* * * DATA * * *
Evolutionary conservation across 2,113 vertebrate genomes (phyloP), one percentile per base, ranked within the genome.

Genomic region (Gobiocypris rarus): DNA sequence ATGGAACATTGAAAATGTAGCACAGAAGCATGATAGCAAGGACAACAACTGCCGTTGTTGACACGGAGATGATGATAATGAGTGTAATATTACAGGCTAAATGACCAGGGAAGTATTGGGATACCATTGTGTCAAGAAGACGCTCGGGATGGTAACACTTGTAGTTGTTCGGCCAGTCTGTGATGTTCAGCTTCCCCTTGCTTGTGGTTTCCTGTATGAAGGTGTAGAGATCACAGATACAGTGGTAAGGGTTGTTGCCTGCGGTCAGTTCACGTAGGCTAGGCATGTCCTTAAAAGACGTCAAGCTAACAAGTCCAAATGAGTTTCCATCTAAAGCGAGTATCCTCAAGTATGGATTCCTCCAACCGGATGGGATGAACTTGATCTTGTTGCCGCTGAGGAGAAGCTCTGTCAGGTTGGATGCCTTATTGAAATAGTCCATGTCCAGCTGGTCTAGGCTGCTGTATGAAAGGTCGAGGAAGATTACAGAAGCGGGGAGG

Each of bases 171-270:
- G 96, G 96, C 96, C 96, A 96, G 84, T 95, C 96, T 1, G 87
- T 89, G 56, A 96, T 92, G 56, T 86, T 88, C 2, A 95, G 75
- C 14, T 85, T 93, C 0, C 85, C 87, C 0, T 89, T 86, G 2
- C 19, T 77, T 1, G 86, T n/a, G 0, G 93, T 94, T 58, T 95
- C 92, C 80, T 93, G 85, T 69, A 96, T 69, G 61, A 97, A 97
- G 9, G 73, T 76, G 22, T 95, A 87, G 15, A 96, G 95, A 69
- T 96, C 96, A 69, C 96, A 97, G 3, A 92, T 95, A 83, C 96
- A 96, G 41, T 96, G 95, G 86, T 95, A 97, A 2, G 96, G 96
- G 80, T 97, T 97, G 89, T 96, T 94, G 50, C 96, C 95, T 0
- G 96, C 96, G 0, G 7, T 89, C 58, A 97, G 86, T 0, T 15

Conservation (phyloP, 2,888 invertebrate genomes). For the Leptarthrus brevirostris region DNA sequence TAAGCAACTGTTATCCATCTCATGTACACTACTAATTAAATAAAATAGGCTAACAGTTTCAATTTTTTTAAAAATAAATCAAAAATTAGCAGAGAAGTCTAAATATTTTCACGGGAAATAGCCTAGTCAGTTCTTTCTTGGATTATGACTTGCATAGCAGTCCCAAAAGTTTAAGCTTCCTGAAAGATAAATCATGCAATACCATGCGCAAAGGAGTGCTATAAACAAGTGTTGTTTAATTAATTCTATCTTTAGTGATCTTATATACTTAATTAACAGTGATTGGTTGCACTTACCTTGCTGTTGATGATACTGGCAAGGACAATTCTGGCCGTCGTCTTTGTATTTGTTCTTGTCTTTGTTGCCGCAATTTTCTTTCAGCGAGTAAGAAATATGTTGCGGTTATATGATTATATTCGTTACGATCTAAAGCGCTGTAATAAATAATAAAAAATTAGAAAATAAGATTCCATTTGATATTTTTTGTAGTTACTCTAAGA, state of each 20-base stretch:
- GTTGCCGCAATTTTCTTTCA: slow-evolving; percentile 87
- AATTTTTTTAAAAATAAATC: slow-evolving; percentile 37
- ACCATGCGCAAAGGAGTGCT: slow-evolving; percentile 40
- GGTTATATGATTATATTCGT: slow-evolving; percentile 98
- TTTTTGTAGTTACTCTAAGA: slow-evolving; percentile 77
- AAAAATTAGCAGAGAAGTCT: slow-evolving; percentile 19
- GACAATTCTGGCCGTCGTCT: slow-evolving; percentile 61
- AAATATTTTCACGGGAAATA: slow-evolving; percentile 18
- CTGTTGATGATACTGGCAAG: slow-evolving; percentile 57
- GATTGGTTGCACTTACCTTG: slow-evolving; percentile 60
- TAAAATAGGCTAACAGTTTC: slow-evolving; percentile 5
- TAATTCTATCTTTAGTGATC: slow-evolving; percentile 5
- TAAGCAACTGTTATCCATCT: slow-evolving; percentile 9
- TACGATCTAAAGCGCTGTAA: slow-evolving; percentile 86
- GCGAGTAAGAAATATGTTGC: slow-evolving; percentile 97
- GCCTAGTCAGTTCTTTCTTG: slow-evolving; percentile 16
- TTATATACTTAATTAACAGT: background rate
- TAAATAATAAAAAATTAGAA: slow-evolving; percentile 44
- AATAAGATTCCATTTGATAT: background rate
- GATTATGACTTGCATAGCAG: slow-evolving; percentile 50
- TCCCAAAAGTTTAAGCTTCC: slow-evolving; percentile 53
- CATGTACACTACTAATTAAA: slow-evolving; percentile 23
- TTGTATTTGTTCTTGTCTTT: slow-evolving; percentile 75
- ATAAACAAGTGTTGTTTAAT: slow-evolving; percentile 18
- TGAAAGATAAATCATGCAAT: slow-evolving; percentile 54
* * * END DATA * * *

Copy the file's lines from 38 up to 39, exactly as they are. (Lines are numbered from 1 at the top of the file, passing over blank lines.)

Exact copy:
- ATAAACAAGTGTTGTTTAAT: slow-evolving; percentile 18
- TGAAAGATAAATCATGCAAT: slow-evolving; percentile 54